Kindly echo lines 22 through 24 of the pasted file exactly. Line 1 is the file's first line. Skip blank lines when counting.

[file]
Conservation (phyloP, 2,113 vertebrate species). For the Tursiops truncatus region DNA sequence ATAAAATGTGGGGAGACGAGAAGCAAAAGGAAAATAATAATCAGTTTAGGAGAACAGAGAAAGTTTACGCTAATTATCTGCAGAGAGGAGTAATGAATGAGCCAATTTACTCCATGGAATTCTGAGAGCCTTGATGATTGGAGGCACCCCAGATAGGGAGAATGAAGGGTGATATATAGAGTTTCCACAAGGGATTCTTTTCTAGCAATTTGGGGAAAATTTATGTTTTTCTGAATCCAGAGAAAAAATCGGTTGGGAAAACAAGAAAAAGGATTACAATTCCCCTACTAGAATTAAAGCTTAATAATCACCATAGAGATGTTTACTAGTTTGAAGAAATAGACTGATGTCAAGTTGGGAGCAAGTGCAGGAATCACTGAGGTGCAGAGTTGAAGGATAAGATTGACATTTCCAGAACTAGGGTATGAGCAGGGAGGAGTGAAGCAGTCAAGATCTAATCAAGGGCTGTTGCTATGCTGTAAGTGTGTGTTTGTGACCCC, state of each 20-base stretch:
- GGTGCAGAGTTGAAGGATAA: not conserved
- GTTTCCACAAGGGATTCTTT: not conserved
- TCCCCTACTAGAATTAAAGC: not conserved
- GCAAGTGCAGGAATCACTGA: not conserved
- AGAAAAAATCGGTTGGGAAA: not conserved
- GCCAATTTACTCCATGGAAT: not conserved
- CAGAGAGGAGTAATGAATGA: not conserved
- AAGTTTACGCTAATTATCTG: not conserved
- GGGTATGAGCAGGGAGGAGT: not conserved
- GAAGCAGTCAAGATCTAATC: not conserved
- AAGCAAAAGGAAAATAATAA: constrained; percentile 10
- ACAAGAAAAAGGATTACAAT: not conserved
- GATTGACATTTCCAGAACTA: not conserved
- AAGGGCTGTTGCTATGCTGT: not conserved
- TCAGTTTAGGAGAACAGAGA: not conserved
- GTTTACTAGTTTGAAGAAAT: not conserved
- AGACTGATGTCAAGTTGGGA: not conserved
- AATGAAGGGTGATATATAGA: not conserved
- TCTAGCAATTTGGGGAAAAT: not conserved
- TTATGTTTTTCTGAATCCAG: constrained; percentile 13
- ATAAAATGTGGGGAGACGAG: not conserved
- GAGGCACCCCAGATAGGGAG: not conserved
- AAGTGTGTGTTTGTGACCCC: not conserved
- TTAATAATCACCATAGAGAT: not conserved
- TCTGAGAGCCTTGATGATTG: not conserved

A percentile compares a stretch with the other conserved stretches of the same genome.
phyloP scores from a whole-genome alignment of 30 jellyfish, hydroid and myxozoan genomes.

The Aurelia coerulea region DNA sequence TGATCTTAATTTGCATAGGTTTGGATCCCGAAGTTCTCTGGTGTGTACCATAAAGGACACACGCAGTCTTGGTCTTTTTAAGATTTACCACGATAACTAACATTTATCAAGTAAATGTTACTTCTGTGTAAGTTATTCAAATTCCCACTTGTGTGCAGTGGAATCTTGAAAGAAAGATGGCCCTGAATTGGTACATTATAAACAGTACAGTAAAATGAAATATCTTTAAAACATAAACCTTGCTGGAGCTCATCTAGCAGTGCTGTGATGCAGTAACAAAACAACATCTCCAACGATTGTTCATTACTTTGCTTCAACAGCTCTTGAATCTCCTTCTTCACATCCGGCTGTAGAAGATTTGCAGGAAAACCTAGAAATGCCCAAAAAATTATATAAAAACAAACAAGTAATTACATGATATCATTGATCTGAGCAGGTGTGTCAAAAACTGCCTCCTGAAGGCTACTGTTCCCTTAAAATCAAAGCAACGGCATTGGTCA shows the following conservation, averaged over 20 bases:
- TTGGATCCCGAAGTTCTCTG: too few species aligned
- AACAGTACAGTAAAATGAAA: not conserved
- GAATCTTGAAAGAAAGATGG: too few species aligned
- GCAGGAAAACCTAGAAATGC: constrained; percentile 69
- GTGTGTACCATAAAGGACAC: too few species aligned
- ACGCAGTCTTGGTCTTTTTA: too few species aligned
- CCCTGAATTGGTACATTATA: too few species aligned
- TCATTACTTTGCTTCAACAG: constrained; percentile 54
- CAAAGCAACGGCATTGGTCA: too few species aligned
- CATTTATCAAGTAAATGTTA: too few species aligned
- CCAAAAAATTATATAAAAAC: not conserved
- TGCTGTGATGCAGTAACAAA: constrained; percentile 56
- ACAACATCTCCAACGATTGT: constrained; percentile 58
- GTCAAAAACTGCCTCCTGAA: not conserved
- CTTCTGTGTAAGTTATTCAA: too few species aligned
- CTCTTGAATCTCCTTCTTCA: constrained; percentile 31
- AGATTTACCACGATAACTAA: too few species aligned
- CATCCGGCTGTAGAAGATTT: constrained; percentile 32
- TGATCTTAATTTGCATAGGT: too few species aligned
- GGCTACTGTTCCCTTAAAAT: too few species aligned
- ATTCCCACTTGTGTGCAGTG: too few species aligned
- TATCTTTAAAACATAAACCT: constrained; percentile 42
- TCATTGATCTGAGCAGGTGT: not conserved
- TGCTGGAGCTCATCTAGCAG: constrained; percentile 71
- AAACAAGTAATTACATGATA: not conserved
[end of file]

- ATAAAATGTGGGGAGACGAG: not conserved
- GAGGCACCCCAGATAGGGAG: not conserved
- AAGTGTGTGTTTGTGACCCC: not conserved